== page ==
Cessna T-37B-CE Tweet (c/n 40978, formerly 66-8002 USAF), exhibited in Luftfahrtmuseum Wernigerode, Germany; June 2018.
From its creation in December of 1947, the independent US Air Force struggled with significantly downsized training structures. All primary and basic pilot training activities – officially called jointly as Basic Course – were carried out by a fleet of ageing North American AT-6 Texan aircraft, in their D and F variants. The need for modern, differentiated by task, training aeroplanes was more than obvious.
In 1948, a conceptual design of North American XT-28 was approved and two prototypes ordered. The new aircraft, primarily intended to replace the Texan, entered operational service in the mid-1950, receiving an official designation T-28 Trojan.
Nevertheless, Air Training Command (ATC) still acted as a bottleneck, especially during the Korean War and constantly increasing demand for military pilots caused by tensions between the USA and the Soviet Union. In order to solve that issue and accelerate the training process, the ATC has decided to reform the existing course by splitting it into primary and basic phases.
As a direct consequence, competition for a new primary trainer was launched. Between 1949 and 1951, three prototypes of such training aircraft were evaluated – Fairchild YT-31, Beech YT-34 and Temco YT-35. Finally, the aircraft manufactured by Beech was chosen and entered service in 1953 as T-34A Mentor.
Introduction of the T-28A and T-34A temporarily solved the problems with initial pilot training, thus allowing the ATC to take care about the next step in reforming the tuition programme. It was already clear that both primary and basic courses needed a jet-powered aircraft, to keep the military pilot training up to date.
In April of 1952, having this goal in mind, the ATC issued a requirement called Trainer Experimental (TX), that specified a future primary trainer as a lightweight, jet-powered training aircraft with two ejection seats. And, as previously, it was answered by three aircraft manufacturers. This time it was Cessna with an aeroplane designated Model 318, the Beech company, proposing Model 73 Jet Mentor and Temco with an aircraft called Model 51.
Among those three aircraft, only Cessna proposed a trainer with side-by-side seating. It was considered a big advantage by the USAF and finally was one of the reasons that in 1954 the company was awarded a contract for three prototypes, designated as XT-37. Although the first prototype crashed during spin tests, eventually the trainer proposed by Cessna turned out to be simple to maintain, aerodynamically clean, agile and responsive during flight and generally easy to handle. As a result, eleven pre-production aircraft were ordered by the ATC in late 1954, followed by subsequent orders for 444 serial aeroplanes.
The small and vigorous aircraft quickly gained recognition and was liked by both instructor and pilot students. Nevertheless, the T-37, for all its advantages, was given to one particular flaw. It was very, very noisy, even by standards of a jet aircraft.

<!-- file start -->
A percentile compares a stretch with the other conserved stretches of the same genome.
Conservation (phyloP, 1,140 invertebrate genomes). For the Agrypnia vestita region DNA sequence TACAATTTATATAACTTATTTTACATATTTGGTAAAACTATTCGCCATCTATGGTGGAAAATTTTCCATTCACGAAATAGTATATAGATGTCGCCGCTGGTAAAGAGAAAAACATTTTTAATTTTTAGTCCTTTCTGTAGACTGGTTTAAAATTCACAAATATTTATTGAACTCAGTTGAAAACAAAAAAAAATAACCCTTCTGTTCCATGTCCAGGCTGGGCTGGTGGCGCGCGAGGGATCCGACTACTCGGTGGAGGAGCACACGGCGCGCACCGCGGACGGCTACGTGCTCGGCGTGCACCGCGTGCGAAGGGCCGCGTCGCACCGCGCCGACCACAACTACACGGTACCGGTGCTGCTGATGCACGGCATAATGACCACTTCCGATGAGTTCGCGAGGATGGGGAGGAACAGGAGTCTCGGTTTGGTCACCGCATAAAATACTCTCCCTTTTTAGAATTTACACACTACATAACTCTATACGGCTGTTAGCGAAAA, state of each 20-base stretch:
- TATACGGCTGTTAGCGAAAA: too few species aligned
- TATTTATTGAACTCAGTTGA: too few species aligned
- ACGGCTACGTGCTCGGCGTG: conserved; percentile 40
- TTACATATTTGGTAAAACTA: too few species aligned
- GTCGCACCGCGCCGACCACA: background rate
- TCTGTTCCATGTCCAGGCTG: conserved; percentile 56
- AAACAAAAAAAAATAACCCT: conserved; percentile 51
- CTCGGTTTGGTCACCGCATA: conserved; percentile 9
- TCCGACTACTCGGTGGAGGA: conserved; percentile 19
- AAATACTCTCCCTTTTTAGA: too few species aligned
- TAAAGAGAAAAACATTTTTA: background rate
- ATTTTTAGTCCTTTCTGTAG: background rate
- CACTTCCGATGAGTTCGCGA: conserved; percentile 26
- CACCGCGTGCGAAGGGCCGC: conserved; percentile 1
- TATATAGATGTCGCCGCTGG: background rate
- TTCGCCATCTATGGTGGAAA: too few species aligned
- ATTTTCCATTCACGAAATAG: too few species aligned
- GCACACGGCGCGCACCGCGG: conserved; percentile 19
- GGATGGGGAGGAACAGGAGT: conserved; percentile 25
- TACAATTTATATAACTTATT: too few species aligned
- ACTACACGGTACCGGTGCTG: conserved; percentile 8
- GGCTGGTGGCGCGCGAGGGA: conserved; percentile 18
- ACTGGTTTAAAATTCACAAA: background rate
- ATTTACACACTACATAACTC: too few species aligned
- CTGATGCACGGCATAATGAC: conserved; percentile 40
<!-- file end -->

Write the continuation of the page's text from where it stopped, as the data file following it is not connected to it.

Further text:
Its first variant, the T-37A, was powered by two Continental-Teledyne J69-T-9 turbojet engines (being a licensed-variant of the French Turbomeca Marboré powerplant) – relatively small in size but generating a specific, high-pitched tone. It was a reason the aircraft received several nicknames, pointing at this drawback: ´Screaming Mimi´, ´6,000 pound dog whistle´ or ´Converter´ (because of converting fuel and air into noise). Even the official name – T-37 Tweety Bird (or just Tweet) – was referring to that specific whistle.
Apart from all that jokes related to the sound generated by the T-37, it represented a serious issue for the USAF and a lot of money and time was spent with soundproofing buildings at air bases where the Tweety Bird was operated. Not mentioning the mandatory ear protections for all personnel.
Nevertheless, the T-37 turned out to be a reliable and effective trainer that remained in operational service for over 52 years, successfully surviving any attempts to replace the Tweety Bird with another design. Apart from the US, the Cessna trainer jet was operated by almost 20 air forces all over the world, including Brazil, Burma, Greece, South Korea, Turkey or Morocco.
In 1959, an upgraded variant designated T-37B has appeared, featuring a modified J-69-T-25 engines and new avionics. A total number of 552 aircraft in the modified version were built and additionally all existing T-37A were subsequently upgraded to the T-37B standard.
The aircraft with number 66-8002 was one of the forty seven Tweety Birds acquired by the West German government for purpose of training German Air Force pilots in the USA. Those T-37Bs were assigned to the 80th Flying Training Wing at Sheppard air force base. In 2017, the aircraft became a part of an impressive aviation collection at Luftfahrtmuseum Wernigerode, Germany.